Date of Award
EdD Education Leadership, Management and Policy
Education Leadership, Management and Policy
Jill Patterson, Ed.D.
Daniel Gutmore, Ph.D.
Linda Freda, Ed.D.
Visual and Performing Arts, Graduation Rates, Education
Emerging issues, including limited financial resources, funding from public sources, and the increasing demand for academic excellence and achievement, are forcing high schools to reassess how current resources are allocated within their institutions. Public schools continue to look to become more efficient and strategic in the allocation of their available resources for promoting academically focused and successful students. The value of programs that are not directly connected to the standardized testing system currently in place, such as arts education, are often overlooked when school districts make their financial decisions. This is problematic because the benefits afforded to students through the participation in visual and performing arts courses are present both inside and outside of the classroom. To those points, the purpose of this study is to examine if an association exists between the types of arts programs available to students, average school wide participation rates, and graduation rates. There were three key findings from this study. Those key findings were that a positive relationship exists between average 4-year participation rates in visual and performing arts and average 4-year graduation rates, that socioeconomic status was an indicator of the number of courses and concentrations offered in a district, and that a school’s DFG did not impact the depth of courses offered. These findings have implications for future policies, practice, and research studies.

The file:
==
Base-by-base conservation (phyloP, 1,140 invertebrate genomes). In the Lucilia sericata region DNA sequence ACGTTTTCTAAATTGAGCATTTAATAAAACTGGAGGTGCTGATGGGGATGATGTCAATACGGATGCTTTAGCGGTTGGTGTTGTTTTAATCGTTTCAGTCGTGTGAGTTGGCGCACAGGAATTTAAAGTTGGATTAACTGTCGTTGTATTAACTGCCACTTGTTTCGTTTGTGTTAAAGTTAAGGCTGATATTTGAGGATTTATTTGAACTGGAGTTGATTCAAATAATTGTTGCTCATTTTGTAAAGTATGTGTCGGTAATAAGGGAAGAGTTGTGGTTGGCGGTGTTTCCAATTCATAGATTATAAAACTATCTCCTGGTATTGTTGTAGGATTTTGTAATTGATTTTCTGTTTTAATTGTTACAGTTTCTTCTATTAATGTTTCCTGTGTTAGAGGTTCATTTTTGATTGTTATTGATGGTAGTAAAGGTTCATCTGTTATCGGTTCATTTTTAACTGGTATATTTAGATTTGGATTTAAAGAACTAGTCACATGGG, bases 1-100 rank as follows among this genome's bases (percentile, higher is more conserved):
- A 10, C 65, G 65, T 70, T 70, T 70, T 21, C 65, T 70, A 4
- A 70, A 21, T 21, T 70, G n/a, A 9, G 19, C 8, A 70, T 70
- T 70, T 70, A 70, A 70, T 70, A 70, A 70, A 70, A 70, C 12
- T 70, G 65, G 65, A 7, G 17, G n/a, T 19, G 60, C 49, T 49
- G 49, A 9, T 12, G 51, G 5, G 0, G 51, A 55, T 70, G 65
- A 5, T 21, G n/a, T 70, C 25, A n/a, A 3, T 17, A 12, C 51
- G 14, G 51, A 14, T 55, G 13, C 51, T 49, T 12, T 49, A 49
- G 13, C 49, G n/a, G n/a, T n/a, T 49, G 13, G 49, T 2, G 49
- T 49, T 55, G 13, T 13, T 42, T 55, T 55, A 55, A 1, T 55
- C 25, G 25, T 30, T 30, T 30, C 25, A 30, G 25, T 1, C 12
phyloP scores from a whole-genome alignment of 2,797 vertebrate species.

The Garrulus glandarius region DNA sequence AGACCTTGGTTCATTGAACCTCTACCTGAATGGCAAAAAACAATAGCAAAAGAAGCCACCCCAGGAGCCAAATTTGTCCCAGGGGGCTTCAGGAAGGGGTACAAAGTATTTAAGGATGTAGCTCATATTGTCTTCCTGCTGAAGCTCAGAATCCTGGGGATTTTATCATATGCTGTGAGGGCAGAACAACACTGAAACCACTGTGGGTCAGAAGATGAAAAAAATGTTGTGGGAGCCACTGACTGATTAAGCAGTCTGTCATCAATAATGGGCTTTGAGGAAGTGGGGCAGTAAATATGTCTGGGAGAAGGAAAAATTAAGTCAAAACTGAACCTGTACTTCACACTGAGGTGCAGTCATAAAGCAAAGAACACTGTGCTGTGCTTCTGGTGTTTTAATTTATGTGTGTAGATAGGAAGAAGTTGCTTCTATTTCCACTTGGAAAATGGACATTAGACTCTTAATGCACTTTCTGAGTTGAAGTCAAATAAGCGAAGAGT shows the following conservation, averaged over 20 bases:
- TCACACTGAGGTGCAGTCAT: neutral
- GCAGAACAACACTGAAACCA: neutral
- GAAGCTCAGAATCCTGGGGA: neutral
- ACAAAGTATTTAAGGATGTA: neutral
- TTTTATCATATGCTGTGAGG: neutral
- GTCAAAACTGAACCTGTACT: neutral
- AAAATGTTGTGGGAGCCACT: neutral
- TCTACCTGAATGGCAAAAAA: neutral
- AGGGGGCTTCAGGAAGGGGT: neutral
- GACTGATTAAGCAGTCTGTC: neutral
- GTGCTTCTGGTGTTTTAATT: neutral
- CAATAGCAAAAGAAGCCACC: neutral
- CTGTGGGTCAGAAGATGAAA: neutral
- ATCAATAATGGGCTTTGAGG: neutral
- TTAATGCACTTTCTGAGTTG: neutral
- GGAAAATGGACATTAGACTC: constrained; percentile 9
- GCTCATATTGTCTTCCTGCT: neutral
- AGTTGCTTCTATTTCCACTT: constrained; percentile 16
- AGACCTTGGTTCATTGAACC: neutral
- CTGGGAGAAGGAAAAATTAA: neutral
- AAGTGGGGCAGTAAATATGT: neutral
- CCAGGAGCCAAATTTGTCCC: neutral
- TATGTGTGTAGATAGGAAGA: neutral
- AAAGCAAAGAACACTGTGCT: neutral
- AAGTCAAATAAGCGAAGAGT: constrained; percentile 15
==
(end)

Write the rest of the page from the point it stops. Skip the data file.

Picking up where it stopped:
Celebre, Richard L., "Participation in Visual and Performing Arts Courses and High School Graduation Rates in New Jersey Public High Schools" (2020). Seton Hall University Dissertations and Theses (ETDs). 2816.